Thursday's Mini-Report, 9.10.20

Today's edition of quick hits.

Today's edition of quick hits:

* When testing goes down, and cases go up, it's an unsettling combination: "The U.S. reported more than 34,000 new coronavirus cases, higher than the daily totals of the past few days even as testing slowed over the holiday weekend."

* On a related note: "As the United States heads into flu season, Americans can't let up in the fight against the ongoing coronavirus pandemic, Dr. Anthony Fauci said Thursday.... 'We need to hunker down and get through this fall and winter, because it's not going to be easy,' Fauci said during a panel of doctors from Harvard Medical School."

* This was a bad bill: "Senate Democrats scuttled a scaled-back GOP coronavirus rescue package on Thursday, saying the measure shortchanged too many pressing needs as the pandemic continues its assault on the country."

* USPS: "Changes to the U.S. Postal Service instituted by Postmaster General Louis DeJoy have caused 'significant delays' in the delivery of mail-order prescriptions to millions of Americans, according to the results of an investigation by two Senate Democrats released Wednesday."

* Florida: "One month into the forced reopening of Florida's schools, dozens of classrooms — along with some entire schools — have been temporarily shuttered because of coronavirus outbreaks, and infections among school-age children have jumped 34 percent. But parents in many parts of the state don't know if outbreaks of the virus are related to their own schools because the state ordered some counties to keep health data secret."

* Why hasn't Trump said this? "Secretary of State Mike Pompeo acknowledged Wednesday that there is a 'substantial chance' senior Russian officials were behind the poisoning of the Russian opposition figure Alexei Navalny."

* In a normal political environment, her resignation at this point would be a given: "When Seema Verma, the Trump administration's top Medicaid official, went to a reporter's home in November 2018 for a 'Girl's Night' thrown in her honor, taxpayers footed the bill to organize the event: $2,933. When Verma wrote an op-ed on Fox News' website that fall, touting President Donald Trump's changes to Obamacare, taxpayers got charged for one consultant's price to place it: $977."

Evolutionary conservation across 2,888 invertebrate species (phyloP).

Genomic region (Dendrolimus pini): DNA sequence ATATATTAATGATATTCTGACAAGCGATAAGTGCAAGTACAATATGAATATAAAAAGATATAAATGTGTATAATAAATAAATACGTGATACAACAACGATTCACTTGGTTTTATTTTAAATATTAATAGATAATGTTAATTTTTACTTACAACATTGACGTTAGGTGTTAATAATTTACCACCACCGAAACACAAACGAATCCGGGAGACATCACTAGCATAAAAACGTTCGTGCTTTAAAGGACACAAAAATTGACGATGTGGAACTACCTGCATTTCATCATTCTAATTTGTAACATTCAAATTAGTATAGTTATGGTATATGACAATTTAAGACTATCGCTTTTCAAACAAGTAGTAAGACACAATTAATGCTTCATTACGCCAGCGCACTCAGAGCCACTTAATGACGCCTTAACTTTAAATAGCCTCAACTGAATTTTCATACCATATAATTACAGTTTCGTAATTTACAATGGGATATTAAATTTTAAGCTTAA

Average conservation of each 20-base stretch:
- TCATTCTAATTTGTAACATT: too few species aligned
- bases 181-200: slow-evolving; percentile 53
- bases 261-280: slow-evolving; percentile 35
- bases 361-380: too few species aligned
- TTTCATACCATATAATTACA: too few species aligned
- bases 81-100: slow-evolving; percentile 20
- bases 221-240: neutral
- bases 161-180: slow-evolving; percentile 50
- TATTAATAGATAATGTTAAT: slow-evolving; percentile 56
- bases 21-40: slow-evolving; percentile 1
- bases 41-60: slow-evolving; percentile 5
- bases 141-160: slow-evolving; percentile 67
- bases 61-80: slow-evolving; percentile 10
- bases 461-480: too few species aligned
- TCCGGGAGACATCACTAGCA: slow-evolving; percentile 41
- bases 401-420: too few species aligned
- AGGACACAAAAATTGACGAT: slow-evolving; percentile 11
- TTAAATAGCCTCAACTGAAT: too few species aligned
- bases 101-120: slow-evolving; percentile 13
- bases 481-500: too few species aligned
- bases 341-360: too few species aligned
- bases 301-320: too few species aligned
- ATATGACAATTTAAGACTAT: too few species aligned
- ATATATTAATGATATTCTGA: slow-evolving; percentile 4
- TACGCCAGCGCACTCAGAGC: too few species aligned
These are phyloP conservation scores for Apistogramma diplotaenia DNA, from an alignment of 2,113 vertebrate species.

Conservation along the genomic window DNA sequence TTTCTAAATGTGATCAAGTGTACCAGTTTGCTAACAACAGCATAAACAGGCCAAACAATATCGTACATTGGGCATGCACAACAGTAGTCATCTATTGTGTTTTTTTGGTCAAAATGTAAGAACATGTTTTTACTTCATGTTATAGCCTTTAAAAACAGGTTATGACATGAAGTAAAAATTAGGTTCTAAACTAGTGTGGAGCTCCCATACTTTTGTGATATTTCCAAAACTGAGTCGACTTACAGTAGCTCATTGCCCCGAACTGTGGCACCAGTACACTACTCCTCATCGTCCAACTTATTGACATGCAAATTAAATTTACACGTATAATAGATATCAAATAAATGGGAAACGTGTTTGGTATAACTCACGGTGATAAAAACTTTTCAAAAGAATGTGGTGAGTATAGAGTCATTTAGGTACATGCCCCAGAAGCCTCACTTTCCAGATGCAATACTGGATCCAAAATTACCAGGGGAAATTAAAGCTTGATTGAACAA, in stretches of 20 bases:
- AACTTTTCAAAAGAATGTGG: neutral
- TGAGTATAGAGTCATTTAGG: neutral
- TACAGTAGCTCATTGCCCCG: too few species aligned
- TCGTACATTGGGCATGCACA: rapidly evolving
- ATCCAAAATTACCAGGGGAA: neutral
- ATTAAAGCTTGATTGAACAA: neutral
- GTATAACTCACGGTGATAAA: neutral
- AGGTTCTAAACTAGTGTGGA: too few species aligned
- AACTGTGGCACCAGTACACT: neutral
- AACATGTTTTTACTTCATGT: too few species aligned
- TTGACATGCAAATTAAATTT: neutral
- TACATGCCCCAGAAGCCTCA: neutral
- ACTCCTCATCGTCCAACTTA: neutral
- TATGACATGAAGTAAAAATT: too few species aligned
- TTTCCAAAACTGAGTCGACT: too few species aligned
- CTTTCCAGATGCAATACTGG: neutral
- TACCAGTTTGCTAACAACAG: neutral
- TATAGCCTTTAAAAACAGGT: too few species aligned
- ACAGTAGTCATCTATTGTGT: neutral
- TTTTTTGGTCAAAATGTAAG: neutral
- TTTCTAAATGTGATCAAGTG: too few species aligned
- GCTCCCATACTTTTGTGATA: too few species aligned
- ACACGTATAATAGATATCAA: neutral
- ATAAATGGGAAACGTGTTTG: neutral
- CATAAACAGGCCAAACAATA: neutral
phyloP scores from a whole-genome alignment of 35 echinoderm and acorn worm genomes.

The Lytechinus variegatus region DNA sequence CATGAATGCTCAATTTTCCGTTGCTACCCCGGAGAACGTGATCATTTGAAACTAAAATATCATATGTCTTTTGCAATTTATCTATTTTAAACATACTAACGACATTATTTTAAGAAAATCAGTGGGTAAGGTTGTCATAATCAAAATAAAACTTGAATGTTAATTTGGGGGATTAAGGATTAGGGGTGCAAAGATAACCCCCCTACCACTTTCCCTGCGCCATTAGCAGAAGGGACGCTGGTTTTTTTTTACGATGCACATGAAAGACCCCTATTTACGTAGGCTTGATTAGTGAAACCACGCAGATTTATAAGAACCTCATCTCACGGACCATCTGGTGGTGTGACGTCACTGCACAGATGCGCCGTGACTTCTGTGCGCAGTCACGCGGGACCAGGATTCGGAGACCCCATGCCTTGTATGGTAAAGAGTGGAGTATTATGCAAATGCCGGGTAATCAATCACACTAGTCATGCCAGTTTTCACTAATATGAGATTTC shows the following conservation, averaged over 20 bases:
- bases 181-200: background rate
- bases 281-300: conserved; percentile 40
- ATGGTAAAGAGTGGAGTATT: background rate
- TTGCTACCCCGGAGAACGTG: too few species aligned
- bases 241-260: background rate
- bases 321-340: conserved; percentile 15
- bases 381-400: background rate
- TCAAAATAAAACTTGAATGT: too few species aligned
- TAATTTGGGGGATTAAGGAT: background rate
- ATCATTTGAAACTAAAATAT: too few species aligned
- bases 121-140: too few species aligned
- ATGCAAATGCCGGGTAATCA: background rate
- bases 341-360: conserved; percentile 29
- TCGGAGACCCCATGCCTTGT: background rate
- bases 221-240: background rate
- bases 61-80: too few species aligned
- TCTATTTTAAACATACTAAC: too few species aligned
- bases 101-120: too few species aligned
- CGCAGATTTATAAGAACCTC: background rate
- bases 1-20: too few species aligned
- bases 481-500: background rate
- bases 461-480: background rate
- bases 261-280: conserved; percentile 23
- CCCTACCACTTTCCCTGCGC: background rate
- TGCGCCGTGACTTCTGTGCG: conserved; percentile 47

* Speaking of controversial members of Team Trump, remember Rick Perry? "When the then-energy secretary accidentally helped lead the president into impeachment, he was simultaneously trying to help his friends cash in on a big gas deal."

* Breonna Taylor case: "The Kentucky attorney general is preparing to present evidence from the fatal police shooting of Breonna Taylor to a grand jury as early as next week, according to two sources familiar with the matter."

* A case we've been keeping an eye on: "A judge denied a bid Wednesday to dismiss a lawsuit alleging that President Donald Trump's inaugural committee and the Trump Organization misused nonprofit funds to enrich the president's family business."

* Hopefully, people will have the good sense to ignore his bad advice: "Rep. Andy Biggs is neither a physician nor a scientist but he continues to attack public health advice and scientific evidence on COVID-19. Biggs, R-Ariz., in recent days has posted a string of pro-hydroxychloroquine and anti-mask messages on social media."

* Something to keep an eye on: "The State Department has informally confirmed to Congress that Republican super-donor Sheldon Adelson is the buyer of the U.S. ambassador's official residence in Israel, a congressional aide told The Associated Press on Wednesday. Lawmakers in the House and Senate are now looking into whether the deal complied with regulations."

See you tomorrow.